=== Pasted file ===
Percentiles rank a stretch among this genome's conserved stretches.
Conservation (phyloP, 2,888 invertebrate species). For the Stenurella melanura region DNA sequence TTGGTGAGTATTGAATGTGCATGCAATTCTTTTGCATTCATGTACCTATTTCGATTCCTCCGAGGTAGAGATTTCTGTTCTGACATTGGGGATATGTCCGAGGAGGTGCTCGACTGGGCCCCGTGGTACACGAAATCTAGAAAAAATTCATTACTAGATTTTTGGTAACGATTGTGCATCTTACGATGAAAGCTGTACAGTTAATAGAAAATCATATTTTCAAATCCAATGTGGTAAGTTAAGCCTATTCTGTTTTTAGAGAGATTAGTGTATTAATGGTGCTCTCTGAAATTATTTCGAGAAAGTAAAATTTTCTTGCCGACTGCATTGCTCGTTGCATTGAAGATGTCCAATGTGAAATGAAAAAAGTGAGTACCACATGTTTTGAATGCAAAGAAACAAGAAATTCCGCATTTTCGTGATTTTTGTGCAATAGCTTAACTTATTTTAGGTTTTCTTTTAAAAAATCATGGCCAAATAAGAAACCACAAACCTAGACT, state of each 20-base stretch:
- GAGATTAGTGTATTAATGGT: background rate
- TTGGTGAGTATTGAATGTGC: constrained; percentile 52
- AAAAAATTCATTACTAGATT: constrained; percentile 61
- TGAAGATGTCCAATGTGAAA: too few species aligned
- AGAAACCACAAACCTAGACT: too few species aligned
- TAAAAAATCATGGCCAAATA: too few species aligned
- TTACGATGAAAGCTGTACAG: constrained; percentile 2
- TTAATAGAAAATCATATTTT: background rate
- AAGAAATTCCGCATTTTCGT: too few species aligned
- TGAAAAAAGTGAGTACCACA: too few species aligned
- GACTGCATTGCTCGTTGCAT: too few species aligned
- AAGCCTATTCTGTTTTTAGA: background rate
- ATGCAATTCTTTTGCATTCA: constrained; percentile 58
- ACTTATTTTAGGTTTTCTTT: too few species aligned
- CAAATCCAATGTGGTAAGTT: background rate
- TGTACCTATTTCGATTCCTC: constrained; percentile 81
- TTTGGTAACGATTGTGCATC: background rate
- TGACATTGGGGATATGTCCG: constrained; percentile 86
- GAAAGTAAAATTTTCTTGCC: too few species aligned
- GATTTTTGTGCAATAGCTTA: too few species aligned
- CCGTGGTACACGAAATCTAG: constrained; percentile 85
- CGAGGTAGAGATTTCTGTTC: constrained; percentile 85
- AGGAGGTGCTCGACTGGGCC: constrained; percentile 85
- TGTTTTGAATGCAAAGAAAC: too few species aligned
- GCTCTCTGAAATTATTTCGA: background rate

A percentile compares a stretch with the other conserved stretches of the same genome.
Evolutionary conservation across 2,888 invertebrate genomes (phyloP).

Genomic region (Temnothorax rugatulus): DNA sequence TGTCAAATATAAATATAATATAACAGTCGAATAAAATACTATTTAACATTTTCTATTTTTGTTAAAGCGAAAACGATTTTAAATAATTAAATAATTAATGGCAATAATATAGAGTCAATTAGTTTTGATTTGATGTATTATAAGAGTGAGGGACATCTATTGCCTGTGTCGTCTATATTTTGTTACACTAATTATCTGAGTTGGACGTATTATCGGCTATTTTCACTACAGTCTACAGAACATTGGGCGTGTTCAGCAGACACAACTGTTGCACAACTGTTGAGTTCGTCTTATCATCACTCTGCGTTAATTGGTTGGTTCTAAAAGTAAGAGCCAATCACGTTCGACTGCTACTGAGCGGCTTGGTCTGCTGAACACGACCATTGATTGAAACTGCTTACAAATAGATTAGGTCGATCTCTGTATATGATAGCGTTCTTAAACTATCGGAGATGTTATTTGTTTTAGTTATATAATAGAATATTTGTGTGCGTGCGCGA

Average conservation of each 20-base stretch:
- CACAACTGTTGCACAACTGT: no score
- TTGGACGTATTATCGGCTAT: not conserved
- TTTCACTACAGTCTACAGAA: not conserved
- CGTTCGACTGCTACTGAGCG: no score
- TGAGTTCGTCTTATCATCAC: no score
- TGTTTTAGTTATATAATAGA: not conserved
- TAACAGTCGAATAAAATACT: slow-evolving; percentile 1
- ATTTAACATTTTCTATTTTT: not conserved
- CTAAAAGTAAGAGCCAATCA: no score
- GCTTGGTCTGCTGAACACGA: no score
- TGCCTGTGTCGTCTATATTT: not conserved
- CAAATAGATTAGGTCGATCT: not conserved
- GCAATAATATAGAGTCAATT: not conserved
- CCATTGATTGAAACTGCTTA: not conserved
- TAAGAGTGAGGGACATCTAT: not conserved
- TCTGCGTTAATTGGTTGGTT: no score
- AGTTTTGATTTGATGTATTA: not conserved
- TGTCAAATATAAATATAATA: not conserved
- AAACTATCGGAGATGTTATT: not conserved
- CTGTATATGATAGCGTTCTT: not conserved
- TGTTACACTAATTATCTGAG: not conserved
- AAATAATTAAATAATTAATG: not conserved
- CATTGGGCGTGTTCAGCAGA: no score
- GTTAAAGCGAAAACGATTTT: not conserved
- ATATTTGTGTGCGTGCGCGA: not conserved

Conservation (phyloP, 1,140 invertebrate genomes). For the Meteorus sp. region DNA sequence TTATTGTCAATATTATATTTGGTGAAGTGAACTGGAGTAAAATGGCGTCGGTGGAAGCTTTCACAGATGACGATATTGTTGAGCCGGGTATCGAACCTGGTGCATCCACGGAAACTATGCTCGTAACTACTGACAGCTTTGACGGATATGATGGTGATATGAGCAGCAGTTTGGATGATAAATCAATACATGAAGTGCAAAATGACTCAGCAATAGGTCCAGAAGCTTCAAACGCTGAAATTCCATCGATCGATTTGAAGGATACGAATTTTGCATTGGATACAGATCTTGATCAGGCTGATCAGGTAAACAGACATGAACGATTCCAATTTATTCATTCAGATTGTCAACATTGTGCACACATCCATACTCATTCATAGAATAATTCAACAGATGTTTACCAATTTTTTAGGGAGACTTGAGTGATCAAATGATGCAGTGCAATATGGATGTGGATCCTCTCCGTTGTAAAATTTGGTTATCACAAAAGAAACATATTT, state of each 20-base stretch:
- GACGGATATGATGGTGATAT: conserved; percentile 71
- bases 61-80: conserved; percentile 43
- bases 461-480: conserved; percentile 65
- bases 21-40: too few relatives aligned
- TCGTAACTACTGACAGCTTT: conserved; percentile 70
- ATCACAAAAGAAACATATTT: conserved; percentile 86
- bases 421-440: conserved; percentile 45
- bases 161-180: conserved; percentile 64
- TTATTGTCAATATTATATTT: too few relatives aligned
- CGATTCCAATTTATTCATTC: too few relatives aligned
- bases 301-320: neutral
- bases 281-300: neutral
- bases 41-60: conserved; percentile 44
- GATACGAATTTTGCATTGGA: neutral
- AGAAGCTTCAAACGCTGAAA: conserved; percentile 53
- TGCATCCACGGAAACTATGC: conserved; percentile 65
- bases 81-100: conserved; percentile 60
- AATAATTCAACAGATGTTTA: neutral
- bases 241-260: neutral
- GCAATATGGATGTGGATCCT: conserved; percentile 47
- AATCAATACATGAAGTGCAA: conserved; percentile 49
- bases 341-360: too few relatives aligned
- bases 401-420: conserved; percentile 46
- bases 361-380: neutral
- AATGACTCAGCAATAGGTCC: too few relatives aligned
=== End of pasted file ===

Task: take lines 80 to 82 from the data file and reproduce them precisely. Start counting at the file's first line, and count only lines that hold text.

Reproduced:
- bases 401-420: conserved; percentile 46
- bases 361-380: neutral
- AATGACTCAGCAATAGGTCC: too few relatives aligned